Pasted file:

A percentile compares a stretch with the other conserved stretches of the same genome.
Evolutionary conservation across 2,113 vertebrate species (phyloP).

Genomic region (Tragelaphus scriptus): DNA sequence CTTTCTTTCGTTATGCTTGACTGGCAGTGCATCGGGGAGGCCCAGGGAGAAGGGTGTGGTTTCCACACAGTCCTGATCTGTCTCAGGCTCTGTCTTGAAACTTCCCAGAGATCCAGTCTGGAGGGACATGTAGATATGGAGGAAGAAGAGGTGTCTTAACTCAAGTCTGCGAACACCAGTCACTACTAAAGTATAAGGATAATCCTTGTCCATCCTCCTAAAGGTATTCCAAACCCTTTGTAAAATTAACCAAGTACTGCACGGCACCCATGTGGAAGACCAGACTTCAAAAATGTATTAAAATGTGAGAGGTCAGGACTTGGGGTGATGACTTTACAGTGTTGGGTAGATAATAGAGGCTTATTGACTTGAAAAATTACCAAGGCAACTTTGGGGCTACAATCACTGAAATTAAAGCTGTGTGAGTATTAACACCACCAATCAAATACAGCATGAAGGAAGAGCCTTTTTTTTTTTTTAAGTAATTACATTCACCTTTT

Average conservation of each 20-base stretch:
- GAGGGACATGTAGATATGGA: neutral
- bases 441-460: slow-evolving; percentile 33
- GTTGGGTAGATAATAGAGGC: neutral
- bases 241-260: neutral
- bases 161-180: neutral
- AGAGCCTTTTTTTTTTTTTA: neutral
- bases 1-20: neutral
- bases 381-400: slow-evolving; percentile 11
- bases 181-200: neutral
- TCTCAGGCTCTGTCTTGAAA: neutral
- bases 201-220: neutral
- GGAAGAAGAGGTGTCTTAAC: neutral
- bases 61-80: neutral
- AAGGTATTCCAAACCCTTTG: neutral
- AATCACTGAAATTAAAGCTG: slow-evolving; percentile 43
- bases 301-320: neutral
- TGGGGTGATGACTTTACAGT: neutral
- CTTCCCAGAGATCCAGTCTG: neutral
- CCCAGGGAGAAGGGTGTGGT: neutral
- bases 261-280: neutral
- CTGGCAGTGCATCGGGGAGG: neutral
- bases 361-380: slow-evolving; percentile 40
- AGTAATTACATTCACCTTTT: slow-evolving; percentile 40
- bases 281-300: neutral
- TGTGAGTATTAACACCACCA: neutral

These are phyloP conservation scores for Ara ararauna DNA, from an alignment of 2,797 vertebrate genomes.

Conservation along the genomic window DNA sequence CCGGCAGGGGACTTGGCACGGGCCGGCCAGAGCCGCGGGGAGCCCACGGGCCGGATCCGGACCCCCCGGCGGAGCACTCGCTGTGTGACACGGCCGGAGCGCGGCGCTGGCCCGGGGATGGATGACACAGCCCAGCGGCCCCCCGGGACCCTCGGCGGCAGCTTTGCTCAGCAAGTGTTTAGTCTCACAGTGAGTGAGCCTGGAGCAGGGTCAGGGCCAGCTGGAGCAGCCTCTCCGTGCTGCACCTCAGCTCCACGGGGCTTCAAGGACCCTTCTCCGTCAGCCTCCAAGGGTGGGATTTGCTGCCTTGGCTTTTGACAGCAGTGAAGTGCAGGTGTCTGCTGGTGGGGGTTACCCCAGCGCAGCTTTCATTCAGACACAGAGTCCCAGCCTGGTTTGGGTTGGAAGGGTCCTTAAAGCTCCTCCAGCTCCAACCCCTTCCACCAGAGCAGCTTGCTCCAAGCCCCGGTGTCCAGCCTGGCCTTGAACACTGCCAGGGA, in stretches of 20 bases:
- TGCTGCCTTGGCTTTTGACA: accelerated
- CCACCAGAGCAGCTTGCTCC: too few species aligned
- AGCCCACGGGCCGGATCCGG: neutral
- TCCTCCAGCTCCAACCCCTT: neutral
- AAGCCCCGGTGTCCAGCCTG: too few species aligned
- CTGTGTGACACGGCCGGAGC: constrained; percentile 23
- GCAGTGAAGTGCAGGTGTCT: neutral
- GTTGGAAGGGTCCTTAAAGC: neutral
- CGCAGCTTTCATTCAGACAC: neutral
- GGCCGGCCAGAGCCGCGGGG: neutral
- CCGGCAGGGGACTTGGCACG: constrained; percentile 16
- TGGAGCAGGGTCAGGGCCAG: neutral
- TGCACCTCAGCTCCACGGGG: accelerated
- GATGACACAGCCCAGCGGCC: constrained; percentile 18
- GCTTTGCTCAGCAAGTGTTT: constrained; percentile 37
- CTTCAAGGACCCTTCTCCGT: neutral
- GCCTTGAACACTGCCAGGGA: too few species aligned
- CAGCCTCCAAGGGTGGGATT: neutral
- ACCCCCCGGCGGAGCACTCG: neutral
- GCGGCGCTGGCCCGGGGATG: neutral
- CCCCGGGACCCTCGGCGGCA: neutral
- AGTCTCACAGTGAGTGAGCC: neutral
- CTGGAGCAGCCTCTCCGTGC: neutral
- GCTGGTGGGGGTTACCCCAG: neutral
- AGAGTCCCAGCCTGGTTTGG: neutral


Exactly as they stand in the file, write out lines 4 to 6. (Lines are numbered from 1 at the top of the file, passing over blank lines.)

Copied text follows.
Average conservation of each 20-base stretch:
- GAGGGACATGTAGATATGGA: neutral
- bases 441-460: slow-evolving; percentile 33